When the Caribbean prisoners arrived at Portchester, the white European officers among them were placed on parole. But the black and mixed-race officers were not allowed this privilege. Both the Admiralty in London and the Commander of the Portsmouth defences, General Pitt, thought that they were too ‘violent in their behaviour, and savage in their disposition’ to be allowed among the local population. In his opinion, they were ‘very improper persons to be turned loose in any country but particularly so in this neighbourhood’.
This opinion was not shared, however, by Dr Johnston and William Otway, who wrote to the Admiralty commending the conduct of both General Marinier and a fellow officer, Captain Lambert. General Marinier was also described in a later account as being ‘very soldierly and gallant’.
In early 1797 Dr Johnston and William Otway arranged for the black officers to be sent to join the women and children at Forton Prison.
What Happened to the Prisoners?
Like many 18th-century prisoners of war, the men and women from the Caribbean were eventually exchanged for captured British soldiers and sent to France.
By November 1797, a year after they had first arrived at Portchester, some of the soldiers and their families began to arrive in France. General Marinier, his wife, Eulalie Piemont, and 22 others arrived in Cherbourg on 9 November. More arrived in France over the months and years that followed.
Once in France, though, the black soldiers were prevented from integrating into French European regiments. Instead, a decree of 22 May 1798 ordered that any black soldiers (and their families) who had returned to France from the colonies or from English prisons would have to go to the Ile d’Aix, off the west coast of France, where they would be formed into one company.
Life on the island was difficult – food was scarce, and many of the black soldiers had to live in tents (particularly difficult during winter). Many also had their pay reduced and were prevented from travelling to nearby Rochefort on the mainland to buy food.
Eventually, many of these soldiers became the battalion of black pioneers (Bataillon des Pionniers Noirs). In about 1806 they were sent to Italy to provide military support to the Kingdom of Naples (which had been seized by the French in 1805) and became the 7th Royal African Regiment. They fought not only in Italy but also in Russia.
It is also possible that some of the black soldiers may have been recruited from Portchester into the British Navy or perhaps the Army. The armed forces actively recruited for soldiers and sailors from the prisoner-of-war population in Britain.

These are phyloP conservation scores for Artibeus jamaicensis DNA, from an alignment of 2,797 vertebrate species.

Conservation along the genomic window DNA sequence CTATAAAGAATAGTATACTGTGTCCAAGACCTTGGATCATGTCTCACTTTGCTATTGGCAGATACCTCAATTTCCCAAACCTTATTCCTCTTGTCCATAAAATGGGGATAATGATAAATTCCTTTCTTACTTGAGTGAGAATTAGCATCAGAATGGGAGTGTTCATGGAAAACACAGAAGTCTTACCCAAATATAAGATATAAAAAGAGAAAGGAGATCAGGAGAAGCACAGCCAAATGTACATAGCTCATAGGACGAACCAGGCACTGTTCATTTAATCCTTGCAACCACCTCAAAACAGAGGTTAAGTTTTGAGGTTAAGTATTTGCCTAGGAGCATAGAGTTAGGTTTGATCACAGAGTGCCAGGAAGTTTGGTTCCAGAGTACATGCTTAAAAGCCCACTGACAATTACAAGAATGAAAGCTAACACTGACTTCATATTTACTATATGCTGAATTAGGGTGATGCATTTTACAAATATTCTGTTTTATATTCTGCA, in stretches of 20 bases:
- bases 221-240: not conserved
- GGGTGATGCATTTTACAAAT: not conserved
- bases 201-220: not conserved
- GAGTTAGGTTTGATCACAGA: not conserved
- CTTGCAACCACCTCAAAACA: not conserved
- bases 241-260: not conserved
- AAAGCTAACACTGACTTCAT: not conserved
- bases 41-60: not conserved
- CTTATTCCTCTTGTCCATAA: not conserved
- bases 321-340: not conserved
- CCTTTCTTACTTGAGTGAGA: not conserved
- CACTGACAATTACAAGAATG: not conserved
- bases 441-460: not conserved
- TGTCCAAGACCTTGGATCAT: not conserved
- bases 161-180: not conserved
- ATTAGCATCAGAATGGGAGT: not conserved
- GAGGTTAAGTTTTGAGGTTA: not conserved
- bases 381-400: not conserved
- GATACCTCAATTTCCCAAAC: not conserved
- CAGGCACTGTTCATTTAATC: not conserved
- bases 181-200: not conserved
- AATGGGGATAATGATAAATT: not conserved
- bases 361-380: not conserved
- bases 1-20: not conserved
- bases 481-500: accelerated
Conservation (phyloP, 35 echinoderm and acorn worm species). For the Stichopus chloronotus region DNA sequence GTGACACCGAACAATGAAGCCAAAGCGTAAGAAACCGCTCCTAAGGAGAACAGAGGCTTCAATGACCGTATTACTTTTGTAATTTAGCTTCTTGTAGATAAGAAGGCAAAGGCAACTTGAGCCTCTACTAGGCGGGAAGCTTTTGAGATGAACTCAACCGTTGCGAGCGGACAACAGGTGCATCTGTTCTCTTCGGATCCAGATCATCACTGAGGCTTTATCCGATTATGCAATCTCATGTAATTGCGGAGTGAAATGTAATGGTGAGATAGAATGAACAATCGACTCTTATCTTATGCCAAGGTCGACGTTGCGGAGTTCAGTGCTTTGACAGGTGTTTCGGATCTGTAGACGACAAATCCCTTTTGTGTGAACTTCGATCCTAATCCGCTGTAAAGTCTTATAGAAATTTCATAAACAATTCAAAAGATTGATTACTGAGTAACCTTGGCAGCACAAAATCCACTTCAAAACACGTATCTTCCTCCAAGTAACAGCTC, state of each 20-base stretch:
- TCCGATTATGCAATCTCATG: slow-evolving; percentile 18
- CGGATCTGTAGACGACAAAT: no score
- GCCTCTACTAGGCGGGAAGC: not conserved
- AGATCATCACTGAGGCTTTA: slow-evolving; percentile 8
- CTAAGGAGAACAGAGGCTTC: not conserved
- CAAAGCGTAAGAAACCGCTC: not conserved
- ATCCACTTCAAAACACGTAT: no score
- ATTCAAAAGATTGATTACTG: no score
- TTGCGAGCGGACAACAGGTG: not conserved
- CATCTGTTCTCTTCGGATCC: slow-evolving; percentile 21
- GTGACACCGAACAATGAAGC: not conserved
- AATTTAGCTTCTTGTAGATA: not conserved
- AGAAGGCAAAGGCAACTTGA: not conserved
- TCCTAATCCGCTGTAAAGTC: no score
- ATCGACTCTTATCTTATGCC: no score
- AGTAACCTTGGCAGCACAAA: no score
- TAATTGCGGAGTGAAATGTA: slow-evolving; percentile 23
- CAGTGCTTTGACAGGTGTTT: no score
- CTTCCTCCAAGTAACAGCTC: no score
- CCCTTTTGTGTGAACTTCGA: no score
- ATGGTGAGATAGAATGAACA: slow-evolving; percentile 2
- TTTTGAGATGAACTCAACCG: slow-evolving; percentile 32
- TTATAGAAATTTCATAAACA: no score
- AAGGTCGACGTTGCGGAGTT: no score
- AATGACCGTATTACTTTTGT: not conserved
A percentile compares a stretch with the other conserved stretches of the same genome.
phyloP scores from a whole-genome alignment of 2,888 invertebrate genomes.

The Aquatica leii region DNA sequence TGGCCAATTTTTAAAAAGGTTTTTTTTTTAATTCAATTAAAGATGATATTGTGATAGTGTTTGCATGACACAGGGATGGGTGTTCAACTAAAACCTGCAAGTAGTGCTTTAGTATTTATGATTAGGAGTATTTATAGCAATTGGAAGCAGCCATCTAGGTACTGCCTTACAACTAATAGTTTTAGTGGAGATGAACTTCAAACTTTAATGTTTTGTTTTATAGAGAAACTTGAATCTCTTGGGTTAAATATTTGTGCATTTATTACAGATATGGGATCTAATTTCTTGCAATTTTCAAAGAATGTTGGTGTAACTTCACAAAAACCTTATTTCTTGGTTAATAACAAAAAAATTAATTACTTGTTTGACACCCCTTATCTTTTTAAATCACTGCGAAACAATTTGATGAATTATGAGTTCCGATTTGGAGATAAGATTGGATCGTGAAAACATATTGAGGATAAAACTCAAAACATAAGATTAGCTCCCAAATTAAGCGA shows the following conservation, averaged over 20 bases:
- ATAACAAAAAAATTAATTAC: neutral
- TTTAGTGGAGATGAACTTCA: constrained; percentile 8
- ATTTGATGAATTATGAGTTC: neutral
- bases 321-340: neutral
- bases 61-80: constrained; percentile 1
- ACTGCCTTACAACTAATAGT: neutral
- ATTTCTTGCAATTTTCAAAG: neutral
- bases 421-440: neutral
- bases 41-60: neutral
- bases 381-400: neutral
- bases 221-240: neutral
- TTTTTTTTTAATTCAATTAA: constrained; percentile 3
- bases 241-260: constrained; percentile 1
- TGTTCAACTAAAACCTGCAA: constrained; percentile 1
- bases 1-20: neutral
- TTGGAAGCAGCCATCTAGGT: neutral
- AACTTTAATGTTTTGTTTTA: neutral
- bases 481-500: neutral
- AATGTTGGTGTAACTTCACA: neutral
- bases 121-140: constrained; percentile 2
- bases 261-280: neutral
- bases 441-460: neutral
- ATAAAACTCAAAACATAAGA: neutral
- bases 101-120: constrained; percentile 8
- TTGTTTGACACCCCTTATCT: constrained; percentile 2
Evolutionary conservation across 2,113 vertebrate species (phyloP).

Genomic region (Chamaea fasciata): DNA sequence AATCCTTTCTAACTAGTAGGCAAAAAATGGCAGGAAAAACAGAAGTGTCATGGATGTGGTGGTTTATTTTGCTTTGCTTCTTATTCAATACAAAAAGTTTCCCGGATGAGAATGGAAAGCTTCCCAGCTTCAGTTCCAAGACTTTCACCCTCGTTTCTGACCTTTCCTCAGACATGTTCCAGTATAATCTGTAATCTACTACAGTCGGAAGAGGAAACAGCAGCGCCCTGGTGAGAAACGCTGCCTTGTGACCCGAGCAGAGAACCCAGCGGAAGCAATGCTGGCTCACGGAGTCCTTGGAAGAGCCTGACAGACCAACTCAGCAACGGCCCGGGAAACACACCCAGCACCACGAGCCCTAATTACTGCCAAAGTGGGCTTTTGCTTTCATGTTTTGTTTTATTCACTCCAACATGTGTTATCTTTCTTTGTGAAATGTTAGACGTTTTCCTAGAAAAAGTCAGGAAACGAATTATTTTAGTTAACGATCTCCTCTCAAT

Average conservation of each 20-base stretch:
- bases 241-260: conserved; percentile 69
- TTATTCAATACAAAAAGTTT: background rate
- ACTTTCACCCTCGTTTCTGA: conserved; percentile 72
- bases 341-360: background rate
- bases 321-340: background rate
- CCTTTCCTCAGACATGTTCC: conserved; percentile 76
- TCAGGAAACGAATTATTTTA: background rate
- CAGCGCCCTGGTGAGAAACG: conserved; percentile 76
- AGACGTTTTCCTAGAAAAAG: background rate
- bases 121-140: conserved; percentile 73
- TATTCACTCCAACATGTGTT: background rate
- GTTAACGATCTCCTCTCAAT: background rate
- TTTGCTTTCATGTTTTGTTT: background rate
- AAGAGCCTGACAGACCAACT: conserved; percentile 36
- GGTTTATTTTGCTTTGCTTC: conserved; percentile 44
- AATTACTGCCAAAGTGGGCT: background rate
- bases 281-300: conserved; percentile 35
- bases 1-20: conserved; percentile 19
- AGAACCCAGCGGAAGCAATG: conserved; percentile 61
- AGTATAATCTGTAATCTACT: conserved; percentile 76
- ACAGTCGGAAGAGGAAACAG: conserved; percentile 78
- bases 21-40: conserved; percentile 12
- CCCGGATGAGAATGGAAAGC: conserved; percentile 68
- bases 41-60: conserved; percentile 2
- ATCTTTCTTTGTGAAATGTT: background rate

A Tragic End
Some of the soldiers eventually returned to the Caribbean. Captain Louis Delgrès, who like the others had initially gone to France, returned in 1799, where he became disillusioned when Napoleon attempted to re-establish slavery on the French Caribbean islands. He took up arms again, this time against France, and carried out a successful campaign. But eventually he and about 400 followers were surrounded at Matouba in Guadeloupe.
Realising there was no escape, and with French forces closing in, on 28 May 1802 Delgrès and his followers lit the gunpowder stores and blew themselves up rather than be captured and enslaved. Some were taken alive from the rubble and executed.
There is now a memorial to Delgrès on Guadeloupe and an inscription honouring him in the Panthéon in Paris, where distinguished French citizens are buried or commemorated.
The prisoners who were transported thousands of miles across the Atlantic to Portchester in 1796 are an important – and until now untold – part of the castle’s history, as well as the history of race and diversity in Britain. But they have international significance too, because of the role they played in the struggle against slavery in the Caribbean, where they had taken up the ideals of the French Revolution and fought for their freedom. Their cause was too radical for the powers governing the Caribbean at the time. But it could be argued that in some small way their imprisonment at Portchester Castle, where they were treated as prisoners, not slaves, allowed them to continue their struggle for equality and recognition.